Flashbacks in narrative may be a necessary device to retain the attention of a reader.
Harold crept to the edge on hands and knees, slabs of shale cracking and shifting beneath him. He had to look, he had to know. The closer he got the more he could see; the base of the cliff, strewn with boulders and scree, came within view; the corner of a pink jacket, the sole of a boot — the new ones she’d bought just last month. “Oh god! Oh my god, Mary, no, no…”
They’d decided that this Thanksgiving, rather than gorge themselves as Westerners did, the holiday becoming a celebration of gluttony rather than a ritual of thanks, they would travel somewhere. Travel and hike a few of the peaks they’d hiked years ago during their courtship.
Atop the cliff Harold lay on his belly, his arms spread wide while sobs wracked his body. He’d warned her not to stray too close. He could tell that what looked flat and inviting, like a table perched upon a mountaintop, was probably unstable. “Step away, please, Mary. Yes, the view is incredible.”
That morning, with daypacks and a thermos of steaming coffee, they’d set off from the trailhead, up through the pines and fir, and within an hour had hit the switchbacks. Mary kept count, “Fourteen, Fifteen…” as we zigzagged our way up the trail that rose a thousand feet in a mile.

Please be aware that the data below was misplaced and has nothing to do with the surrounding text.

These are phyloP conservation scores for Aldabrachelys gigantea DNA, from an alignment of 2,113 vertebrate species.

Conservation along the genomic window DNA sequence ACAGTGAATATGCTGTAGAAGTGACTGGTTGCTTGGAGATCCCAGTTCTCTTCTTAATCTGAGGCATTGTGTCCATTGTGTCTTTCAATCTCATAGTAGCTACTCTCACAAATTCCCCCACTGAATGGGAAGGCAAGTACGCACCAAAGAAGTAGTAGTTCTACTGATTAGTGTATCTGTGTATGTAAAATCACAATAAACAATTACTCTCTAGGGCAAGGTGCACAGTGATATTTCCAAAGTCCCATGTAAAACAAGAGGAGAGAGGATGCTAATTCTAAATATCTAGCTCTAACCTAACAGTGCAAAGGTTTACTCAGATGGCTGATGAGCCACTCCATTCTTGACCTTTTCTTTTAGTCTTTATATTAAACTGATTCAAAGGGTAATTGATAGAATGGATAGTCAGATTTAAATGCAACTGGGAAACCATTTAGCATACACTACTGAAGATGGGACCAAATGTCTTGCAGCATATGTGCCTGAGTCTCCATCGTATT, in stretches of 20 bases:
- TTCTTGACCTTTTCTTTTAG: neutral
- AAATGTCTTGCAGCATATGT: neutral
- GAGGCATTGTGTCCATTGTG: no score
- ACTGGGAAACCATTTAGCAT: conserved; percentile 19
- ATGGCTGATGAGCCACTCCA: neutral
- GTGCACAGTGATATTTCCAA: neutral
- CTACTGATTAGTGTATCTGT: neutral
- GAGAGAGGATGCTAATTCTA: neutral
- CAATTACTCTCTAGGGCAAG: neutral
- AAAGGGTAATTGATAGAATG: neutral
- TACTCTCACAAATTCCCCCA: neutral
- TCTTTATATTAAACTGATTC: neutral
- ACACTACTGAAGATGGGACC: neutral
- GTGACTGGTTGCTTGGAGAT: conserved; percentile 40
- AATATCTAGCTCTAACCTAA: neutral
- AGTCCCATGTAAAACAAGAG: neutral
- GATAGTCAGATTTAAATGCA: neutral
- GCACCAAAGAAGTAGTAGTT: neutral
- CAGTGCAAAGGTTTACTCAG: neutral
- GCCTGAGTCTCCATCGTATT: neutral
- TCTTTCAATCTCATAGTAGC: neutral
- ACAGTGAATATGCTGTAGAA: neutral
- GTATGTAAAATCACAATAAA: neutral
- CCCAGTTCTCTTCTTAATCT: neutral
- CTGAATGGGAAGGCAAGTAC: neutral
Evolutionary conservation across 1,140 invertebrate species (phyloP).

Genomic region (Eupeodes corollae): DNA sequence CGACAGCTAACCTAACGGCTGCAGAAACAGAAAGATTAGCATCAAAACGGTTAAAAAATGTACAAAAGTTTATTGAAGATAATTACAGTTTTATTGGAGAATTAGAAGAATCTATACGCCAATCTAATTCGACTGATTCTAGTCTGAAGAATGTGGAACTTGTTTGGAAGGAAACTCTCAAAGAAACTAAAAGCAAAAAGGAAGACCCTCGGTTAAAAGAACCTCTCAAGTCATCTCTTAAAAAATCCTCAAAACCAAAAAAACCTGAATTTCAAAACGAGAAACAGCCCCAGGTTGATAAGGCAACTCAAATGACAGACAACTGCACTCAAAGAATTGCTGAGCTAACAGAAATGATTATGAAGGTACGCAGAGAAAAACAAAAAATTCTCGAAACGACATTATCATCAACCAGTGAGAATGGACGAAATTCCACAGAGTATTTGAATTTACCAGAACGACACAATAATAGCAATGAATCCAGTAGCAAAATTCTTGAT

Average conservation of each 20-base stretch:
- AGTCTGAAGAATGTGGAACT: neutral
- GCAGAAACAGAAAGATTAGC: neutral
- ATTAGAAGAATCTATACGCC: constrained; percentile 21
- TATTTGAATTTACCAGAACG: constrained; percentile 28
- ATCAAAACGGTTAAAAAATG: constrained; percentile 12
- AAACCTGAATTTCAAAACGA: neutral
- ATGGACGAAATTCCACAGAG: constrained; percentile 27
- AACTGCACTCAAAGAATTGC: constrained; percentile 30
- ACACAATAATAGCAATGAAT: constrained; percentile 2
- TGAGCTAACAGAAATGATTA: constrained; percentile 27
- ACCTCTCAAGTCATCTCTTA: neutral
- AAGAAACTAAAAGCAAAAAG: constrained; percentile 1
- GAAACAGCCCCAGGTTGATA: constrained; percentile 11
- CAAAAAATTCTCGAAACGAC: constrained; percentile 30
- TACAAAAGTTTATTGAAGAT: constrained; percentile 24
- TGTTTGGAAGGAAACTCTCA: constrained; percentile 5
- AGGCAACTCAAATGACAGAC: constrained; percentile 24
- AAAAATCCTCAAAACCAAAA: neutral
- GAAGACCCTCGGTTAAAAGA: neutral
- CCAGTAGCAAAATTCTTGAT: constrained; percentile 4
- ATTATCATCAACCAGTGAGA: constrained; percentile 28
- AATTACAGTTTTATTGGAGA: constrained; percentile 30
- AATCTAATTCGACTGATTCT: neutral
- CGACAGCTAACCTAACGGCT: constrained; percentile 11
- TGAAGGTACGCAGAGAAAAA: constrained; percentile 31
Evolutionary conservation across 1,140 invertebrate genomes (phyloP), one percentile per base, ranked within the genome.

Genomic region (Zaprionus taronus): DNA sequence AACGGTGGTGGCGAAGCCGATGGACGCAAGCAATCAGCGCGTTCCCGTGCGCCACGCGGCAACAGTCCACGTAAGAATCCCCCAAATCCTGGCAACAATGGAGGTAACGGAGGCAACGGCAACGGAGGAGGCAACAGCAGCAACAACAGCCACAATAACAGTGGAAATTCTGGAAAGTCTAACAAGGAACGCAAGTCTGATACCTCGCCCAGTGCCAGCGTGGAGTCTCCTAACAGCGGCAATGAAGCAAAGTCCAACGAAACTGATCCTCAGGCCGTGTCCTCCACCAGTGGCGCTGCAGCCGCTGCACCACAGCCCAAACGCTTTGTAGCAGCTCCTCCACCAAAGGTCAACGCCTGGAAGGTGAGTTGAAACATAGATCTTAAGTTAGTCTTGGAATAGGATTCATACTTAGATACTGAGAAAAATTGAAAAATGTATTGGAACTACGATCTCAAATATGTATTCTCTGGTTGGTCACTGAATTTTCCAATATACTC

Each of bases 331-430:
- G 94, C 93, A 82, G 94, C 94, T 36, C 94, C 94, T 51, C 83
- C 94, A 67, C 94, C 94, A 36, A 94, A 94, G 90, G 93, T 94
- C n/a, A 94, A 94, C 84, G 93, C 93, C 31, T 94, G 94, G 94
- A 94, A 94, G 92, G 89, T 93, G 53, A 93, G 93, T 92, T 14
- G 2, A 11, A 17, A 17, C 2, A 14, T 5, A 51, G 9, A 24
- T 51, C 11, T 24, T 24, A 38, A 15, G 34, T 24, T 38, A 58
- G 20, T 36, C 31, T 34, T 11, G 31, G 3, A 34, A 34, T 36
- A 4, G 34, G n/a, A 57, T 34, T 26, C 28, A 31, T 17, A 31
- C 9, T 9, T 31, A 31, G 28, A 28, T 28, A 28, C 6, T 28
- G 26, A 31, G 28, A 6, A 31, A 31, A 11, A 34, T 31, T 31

Harold edged a little closer, just a inch, or two. She couldn’t have survived such a fall.
He thought back on their thirty years together. They’d had no children, and Ricky, their poodle, had died the year before. I could follow her. I will follow her.
He stood then, carefully, Why be careful? He gazed out over the hazy blue mountains, rolling like waves. The sky a piercing blue with a pair of clouds, puffs atop the highest peaks, looked down on him. He stared at the body of his wife; he could see her fully now, her pink jacket, her grey braid, khaki pockets stuffed with energy bars. He leaned into the wind blowing in his face and urged himself over.
As he fell, as gravity grabbed ahold of him and his mind whirled in the fall, he forgot all about why he was falling; the terror reached up and seized him by the throat. In the last half second before his bone crushing impact, his eyes focused on Mary’s twisted body. In the last quarter second he remembered why he had jumped. And just before his own body crumpled into the jagged rocks Mary lifted her head and smiled.
In this piece we time travel back multiple times to enrich the current events of the story.
The human mind, in and of itself, time travels. We think about now, what we’re doing, what we need to do, and what we did. What happened yesterday, last year. What may happen tomorrow or next week. We skip around in time within our minds.
A story that is purely linear in temporal treatment may feel dull to us. A story told 1,2,3… does not enjoin our own tendency to jump around in time. A story that, like the above, dances on the face of the clock, on the calendar, keeps our minds — the time focused creatures that we are — engaged.